It’s the little things

2020 is the year of the zombie apocalypse. That’s were I am with this year. I joked to a good friend that I was stamping it defective return to sender. That’s truly what I’d like to do. I love New York and visit there often. Now, I cringe in horror as I consider a visit at some point in the distant future.

Then there are the things that I’d forgotten, the things that make you smile, the things that matter, the little things. Working from home has reminded me how much I love the light in my kitchen. Something so simple but something that puts a smile on my face when I walk into the room. Same with a quick chat with my neighbor. BC (before COVID-19) I was always racing somewhere. There was the office, an appointment, an errand, something that I had to get to. Now there is time to breathe. Things are slowed down which lets me appreciate the blessings in my life – and I am truly blessed.

So what are the little things I’ve rediscovered?

  • Cooking – I’ve always loved to cook but there is a difference between cooking to simply eat a meal and cooking to enjoy.  The former is quick and usually involves a microwave and something quick.  The latter, is slow.  It is a process to be enjoyed. I love contemplating what I’m going to serve, sourcing the ingredients, preparing the meal and then serving it with china and linen and, most importantly taking the time to enjoy the fruits of my labor. Also, its probably healthier than the other option.
  • The fur ones – It struck me that it had been ages since I’d taken a long walk with the pups or played a game of fetch.  To be certain they were not neglected.  In point of fact they are spoiled rotten but somewhere the weekend walk on the trail and the evening play disappeared into life.  What a treat to get out in the fresh air with the pup and exercise my legs after being at my desk for hours.  Sun also helps.
  • Organizing my home  – I literally hear my Mom in my head each evening.  Are there dishes in the sink, did you hang up your coat, put away whatever – well, you get the picture.  At the end of each day she straightened each room before she went to bed. Everything in its place for the start of the next day.  I’ve adopted her habit.  Not that I’m messy or generally disorganized but, again, the little thing of waking up to a straight house is a wonderful feeling.
  • Writing letters, talking to someone on the phone, arranging cut flowers, planting my container pots, taking a moment to breathe and enjoy rather than rushing through to get to the next thing on my to do list.  

 

I think I’m reclaiming my life.  Or, maybe I am remembering to live my life.  This “pause” as someone called it the other day, has given me the freedom to manage my own schedule.  I still have a ton of work that must be done, if anything, those responsibilities have increased.  Still, it doesn’t quite feel like it because I can manage my life in a different way.  A way that lets me enjoy the work, the career, and my life.   The talking heads say this is a black swan moment.  I don’t know if that is true but I hope that as we move to what is next we manage to take some of the good this time has brought with us.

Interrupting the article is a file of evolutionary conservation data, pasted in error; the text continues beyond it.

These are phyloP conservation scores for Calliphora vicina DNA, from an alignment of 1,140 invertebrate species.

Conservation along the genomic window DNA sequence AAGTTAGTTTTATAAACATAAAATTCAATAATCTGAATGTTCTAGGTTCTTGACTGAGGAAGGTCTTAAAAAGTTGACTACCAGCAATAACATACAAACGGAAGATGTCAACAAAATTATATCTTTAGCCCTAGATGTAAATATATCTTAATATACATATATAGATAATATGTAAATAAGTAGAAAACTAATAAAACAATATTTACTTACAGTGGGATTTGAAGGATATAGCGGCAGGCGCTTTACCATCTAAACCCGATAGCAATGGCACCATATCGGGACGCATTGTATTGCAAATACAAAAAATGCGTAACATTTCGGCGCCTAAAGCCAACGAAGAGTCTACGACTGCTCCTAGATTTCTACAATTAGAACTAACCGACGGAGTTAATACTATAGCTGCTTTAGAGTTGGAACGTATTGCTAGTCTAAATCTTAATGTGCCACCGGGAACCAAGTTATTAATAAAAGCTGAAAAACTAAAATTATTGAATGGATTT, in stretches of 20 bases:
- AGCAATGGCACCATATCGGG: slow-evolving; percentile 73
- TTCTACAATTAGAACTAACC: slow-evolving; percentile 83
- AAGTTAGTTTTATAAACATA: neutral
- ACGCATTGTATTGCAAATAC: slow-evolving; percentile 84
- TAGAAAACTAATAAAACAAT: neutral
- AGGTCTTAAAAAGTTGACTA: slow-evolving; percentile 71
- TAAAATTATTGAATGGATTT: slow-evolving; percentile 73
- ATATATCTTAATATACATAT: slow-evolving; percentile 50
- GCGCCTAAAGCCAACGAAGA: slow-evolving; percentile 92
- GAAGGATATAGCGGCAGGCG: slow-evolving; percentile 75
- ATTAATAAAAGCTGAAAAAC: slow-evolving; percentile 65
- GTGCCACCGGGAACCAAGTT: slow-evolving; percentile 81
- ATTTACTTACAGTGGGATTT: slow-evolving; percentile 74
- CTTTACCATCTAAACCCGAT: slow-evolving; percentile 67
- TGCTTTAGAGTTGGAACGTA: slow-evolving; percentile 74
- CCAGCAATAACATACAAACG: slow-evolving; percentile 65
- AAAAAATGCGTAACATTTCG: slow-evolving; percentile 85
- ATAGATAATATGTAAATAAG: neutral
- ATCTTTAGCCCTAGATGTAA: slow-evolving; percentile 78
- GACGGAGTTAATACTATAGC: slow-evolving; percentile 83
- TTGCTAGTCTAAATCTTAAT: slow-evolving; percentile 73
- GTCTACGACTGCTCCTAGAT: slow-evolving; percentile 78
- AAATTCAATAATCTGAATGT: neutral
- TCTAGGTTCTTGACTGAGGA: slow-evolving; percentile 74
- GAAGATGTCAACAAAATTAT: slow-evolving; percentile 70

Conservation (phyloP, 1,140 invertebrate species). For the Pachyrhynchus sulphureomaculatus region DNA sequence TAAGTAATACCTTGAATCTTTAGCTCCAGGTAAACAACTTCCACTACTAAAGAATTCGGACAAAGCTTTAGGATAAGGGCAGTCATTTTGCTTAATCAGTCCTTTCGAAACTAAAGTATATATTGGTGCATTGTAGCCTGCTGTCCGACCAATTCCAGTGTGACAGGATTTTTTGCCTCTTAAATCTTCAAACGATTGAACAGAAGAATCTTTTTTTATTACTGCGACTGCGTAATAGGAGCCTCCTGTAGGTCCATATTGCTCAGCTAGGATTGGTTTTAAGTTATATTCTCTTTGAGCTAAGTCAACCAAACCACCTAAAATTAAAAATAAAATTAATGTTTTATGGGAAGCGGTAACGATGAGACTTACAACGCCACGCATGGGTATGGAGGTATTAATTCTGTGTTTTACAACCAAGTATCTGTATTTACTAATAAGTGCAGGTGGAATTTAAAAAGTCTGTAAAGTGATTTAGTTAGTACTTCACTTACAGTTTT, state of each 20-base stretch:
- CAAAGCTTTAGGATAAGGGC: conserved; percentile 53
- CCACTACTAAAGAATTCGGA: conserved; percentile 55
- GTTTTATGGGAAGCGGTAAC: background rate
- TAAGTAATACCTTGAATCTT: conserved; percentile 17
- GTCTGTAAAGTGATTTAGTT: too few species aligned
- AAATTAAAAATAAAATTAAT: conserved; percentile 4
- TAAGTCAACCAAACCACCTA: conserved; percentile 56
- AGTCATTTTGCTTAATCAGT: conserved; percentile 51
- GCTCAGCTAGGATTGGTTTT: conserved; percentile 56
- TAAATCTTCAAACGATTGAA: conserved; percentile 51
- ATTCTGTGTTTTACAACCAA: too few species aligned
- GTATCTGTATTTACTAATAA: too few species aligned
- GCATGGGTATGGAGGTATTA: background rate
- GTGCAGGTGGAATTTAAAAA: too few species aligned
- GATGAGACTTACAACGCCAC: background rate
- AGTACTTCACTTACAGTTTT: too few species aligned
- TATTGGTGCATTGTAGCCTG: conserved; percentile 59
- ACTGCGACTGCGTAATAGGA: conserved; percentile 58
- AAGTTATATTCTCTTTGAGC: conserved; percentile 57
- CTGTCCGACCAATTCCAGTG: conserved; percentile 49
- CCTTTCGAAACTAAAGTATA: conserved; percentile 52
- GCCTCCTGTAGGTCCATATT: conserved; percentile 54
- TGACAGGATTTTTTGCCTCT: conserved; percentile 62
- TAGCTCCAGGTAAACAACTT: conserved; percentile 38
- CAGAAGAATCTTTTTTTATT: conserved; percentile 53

It may be the zombie apocalypse, but I’m learning to live my life again.  

 

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Ten Socially Acceptable Synonyms

Profanity?  Is it acceptable?  Growing up these were the words that got me in trouble.  To be clear, I’m not a shrinking violet and I know the words.  I’ve even used one or two on occasion to the extreme displeasure of my Father.  As daddy’s little girl there was no greater punishment bestowed than to disappoint him.  He would look at me and say those are not words a lady uses and walk away.  A friend’s mother was even more creative.  Upon hearing one of these words, she would immediately request ten socially acceptable synonyms.  The end result is these words, while known, are not part of the vocabulary I chose to use.

Imagine my discomfort then, when during a professional facilitation, the accomplished facilitator suggested that profanity is acceptable in a professional context and, for me even more stunning, that this is a window into the true person.  My immediate thought was – no it is the sign of a limited vocabulary and an absence of creativity.  I probably would have let it pass but for a second conversation that afternoon where yet another group discussed the use of profanity.

I’m of the opinion that words are powerful.  The right word at the right time in the specific context has power and the ability to speak in a distinctive manner.  Choosing the right word for the right context is an art.  It suggests creativity and awareness and the ability to paint a picture.  Profanity is a huge stop sign that silences the speaker at the exact time they most want to be heard.